It is tough to sum up seven years in a few paragraphs. But the essence of Dr Jalan’s tenure at RBI is his ability to bring in sweeping reforms without much of a noise. A sort of seamlessness in the changes, not tectonic shifts.
- Financial Express, July 28, 2003
Dr. Jalan bids adieu to RBI
The first Budget of Rajiv Gandhi-V.P.Singh in 1985 owed a great deal to Dr Jalan’s basic reformist instinct in favour of liberalization of India’s quota licence raj. He knew that the State had a distinct role to play, but within limits. A no less significant role that Dr Bimal Jalan played in those years was the initiation of the long-term fiscal policy….
It is a reflection of the change in times that Dr Jalan came in at a juncture when the rupee was falling and under threat and his best efforts were directed towards preventing the rupee from crashing. Today, if at all he is criticized by some, it is for keeping the rupee too high.
Dr Jalan should also be credited with effecting a substantive change in the RBI’s stance on monetarism. He has successfully rid the bank of its ideological shackles on the role of monetarism as a main guiding principle….
He is a truly "political" economist in the right sense of the term. No ideologue, he, is not a prisoner of dogma. He is a thinking man’s economist, a pragmatist.
S. Venkitaramanan, The Hindu Business Line, August 18, 2003
Bimal Jalan: A Tribute
Dr. Jalan has smoothly fitted into the role of the governor, and has guided the RBI with a deft touch. Under his stewardship, the rupee gently depreciated from Rs.38.14 in end January 1998 to Rs.48.87 by July 2002 - this despite an increase in India’s foreign currency reserves from $ 27.6 bn to $ 59.5 bn over the same period. Banks have had to comply with more stringent capital adequacy and income recognition norms. The interest rate has come down by over 5 percentage points. A slew of exchange controls have been lifted and India has far greater capital account convertibility than earlier. And, despite the supervisory problems with cooperative banks highlighted by the failure of Madhavpura, the RBI has come out as a far stronger institution than ever before.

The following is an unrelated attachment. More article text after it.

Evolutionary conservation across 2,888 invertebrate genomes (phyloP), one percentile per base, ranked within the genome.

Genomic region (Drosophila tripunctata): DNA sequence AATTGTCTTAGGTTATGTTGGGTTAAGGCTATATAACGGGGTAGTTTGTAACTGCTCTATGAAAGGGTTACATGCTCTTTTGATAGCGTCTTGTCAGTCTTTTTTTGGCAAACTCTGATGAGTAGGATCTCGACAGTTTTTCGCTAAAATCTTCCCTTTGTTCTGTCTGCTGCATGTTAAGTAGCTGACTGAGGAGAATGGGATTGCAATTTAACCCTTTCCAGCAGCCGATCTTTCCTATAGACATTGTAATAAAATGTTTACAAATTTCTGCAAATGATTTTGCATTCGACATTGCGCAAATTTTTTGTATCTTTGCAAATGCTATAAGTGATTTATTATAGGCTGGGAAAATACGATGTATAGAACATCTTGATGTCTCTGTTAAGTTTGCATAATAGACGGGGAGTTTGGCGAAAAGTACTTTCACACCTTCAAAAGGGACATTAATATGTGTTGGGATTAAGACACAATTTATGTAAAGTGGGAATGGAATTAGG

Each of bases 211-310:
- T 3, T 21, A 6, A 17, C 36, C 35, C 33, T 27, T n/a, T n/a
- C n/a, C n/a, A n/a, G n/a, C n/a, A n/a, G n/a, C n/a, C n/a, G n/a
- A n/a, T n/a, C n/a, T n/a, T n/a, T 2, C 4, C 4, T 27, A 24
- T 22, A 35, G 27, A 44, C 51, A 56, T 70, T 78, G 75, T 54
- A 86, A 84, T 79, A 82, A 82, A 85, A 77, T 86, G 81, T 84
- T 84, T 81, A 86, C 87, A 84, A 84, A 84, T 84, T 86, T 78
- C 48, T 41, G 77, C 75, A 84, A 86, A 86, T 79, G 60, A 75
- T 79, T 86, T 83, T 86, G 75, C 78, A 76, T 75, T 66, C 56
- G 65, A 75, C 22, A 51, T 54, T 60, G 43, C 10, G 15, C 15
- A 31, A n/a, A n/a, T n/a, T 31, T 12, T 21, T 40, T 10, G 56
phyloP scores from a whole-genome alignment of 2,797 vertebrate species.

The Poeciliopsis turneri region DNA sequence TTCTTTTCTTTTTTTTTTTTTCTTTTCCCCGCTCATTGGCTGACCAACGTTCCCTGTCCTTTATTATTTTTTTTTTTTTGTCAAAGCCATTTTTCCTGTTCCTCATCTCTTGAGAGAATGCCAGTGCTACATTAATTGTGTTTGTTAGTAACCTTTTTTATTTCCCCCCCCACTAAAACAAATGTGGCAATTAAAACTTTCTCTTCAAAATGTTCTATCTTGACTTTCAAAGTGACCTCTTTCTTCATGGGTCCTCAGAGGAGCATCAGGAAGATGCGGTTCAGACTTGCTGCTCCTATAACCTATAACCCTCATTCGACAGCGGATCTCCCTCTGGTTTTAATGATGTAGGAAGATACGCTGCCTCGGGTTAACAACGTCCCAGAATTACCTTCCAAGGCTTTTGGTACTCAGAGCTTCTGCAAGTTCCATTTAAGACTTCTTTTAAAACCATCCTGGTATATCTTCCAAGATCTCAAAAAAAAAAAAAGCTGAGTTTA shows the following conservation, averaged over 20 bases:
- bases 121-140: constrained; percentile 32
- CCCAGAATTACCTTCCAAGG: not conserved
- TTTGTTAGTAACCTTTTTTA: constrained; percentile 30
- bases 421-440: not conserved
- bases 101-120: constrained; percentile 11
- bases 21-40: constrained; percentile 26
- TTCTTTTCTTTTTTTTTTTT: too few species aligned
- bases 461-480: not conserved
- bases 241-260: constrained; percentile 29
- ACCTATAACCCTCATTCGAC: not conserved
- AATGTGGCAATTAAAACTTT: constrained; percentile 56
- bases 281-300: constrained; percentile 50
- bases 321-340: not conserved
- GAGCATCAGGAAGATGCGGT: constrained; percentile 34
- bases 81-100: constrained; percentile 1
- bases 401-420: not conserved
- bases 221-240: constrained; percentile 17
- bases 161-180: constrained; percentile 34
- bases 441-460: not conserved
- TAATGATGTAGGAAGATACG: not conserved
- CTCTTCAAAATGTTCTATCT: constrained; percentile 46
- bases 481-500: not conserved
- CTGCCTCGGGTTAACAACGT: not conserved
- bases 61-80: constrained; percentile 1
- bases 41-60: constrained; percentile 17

- Omkar Goswami, Financial Express, August 19, 2003
Bimal Jalan: The Knight of January 14
A record level of foreign exchange reserves, a low rate of inflation, lowest ever interest rates, a stable exchange rate and a money supply well within target. What more can the chief of any central bank want to leave as a legacy? In one word, nothing. No wonder then, Bimal Jalan says that he is leaving at the right time! The monetary scenario couldn’t have been better.
So, is this what Jalan should be remembered for. Perhaps not... Jalan should be remembered for what he did when he came in rather than what he leaves behind. He fought and decisively won a battle barely a couple of months after he took over. And like all, great generals, he took over. And like all, great generals, he will be remembered for his battle on the exchange rate front. Indeed, the seeds of his success in overall monetary management were sown in January, 1998. To be precise, on 14th January 1998.
- Haseeb Drabu, Business Standard, August 21, 2003
Jalan’s Farewell to Foreign Exchanges
For over fifty years, India suffered a foreign exchange constraint that bedeviled all economic discussions, but finally at the end of one more crisis in Balance of Payments, Manmohan Singh initiated a change by abandoning the exchange rate.
Jalan has now consolidated that reform by ensuring such a build up of reserves that for the first time a relevant public official is able to say "the fragility of the balance of payments is no longer a concern of policy makers."
On capital account convertibility, therefore, it should be said that for all intents and purposes Jalan has gone much further than campaigners for convertibility had anticipated. The rupee is as good as fully convertible…..
- Sudhir Mulji, Business Standard, August 28, 2003
Bimal Jalan and the Art of Demystification
Demystifying makes for transparency, in turn leading to accountability and responsibility. If more people understand the nuances of, say, exchange rates or interest rate policy, there will be substantial gains to public policy itself. It will make for more informed decision making.
Dr. Jalan says that any opinion on economic or public policy not readily understood is of no use. Economic policy written by academics for experts is all right but public policy will be better off if opinions are understood.
- C. R. L. Narasimhan, The Hindu, September 18, 2003
Man who could be FM
Jalan is not a man anchored in any particular ideology. He is practical in his approach to issues and crises. You could say he is more focused on the ends, not the means.
Jalan is a political economist in the best sense of the term. He is deeply conscious that public policy affects different sections of society differently. Jalan often talks about his intellectual debt to Mancur Olson, the Swedish institutional economist who did pioneering work on how political and social coalitions impinge on government policy.
- Businessworld, August 18, 2003